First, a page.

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View Full Version : what exact earth time star birth takes to form



suntrack2
2006-Sep-03, 06:28 AM
I mean to say here that how much time count of earth makes the wizard of "a star birth" in the sky.

in other words, 50 years of earth, 100 years of earth time=a new star birth in the sky.

I am talking about the exact period for a new star birth.

Kaptain K
2006-Sep-03, 06:49 AM
From the initial impulse (supernova shockwave, collision of intersteller clouds, etc) to ignition of protostar - hundreds of thousands to millions of years.

astromark
2006-Sep-03, 08:59 AM
and even longer. If you can define the moment that this new star becomes a stable sun like source of energy. From a period in time thousands of millions of years after that matter began to gravitate to a stellar disk. Very few things in astronomy actually happen quickly. The transformation into a star is not quick.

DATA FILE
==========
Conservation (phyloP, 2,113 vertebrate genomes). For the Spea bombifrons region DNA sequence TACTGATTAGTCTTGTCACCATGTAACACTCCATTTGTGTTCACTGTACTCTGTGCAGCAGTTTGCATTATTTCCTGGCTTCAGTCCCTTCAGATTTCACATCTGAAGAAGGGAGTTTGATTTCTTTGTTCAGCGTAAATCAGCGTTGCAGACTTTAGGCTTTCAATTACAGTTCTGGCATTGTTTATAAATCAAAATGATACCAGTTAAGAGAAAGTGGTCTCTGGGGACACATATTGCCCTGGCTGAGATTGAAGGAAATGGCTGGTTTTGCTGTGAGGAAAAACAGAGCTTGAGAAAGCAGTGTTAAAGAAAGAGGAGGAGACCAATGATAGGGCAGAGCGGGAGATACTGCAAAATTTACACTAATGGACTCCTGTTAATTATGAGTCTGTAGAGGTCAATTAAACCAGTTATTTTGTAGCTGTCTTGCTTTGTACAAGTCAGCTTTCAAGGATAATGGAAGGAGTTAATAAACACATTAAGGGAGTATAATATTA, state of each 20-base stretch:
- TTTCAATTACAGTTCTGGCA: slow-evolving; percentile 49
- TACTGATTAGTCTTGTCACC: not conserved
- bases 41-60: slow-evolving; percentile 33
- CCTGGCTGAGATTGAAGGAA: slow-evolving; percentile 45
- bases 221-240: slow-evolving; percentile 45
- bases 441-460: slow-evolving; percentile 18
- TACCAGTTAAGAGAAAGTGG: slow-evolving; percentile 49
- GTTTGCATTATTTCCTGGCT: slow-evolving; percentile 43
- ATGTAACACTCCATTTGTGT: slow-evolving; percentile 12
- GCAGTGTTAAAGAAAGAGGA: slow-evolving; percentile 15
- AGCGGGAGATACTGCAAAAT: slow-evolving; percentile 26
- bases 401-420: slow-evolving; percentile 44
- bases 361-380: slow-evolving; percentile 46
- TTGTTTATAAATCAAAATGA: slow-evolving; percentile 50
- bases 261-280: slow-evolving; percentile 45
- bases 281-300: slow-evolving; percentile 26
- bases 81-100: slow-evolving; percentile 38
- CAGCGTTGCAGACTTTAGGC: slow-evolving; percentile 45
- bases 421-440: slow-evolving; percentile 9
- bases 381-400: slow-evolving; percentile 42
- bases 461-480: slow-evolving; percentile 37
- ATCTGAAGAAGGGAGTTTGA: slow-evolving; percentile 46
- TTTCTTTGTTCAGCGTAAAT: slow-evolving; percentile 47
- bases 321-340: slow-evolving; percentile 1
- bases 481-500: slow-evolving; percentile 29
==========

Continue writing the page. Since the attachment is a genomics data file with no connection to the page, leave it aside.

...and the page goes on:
afterburner
2006-Sep-03, 03:52 PM
I dont think thats what the OP meant. I think what suntrack2 meant to ask is this: Stars are born everywhere across the visible Universe. If we take ALL the stars that are being born in the visible Universe, about how often would a new star appear? To make it even more clear...There are billions of galaxies containing billions of stars - the visible Universe. Many stars are born in those billions of galaxies every 50 years....What I think the OP meant is...how much time (on average) between star births in the whole visible Universe. So if 365 stars are born in the visible Universe every year, then a star is born roughly 1 day apart.

If thats not what the OP meant, I apologize. (But could someone still answer the question?)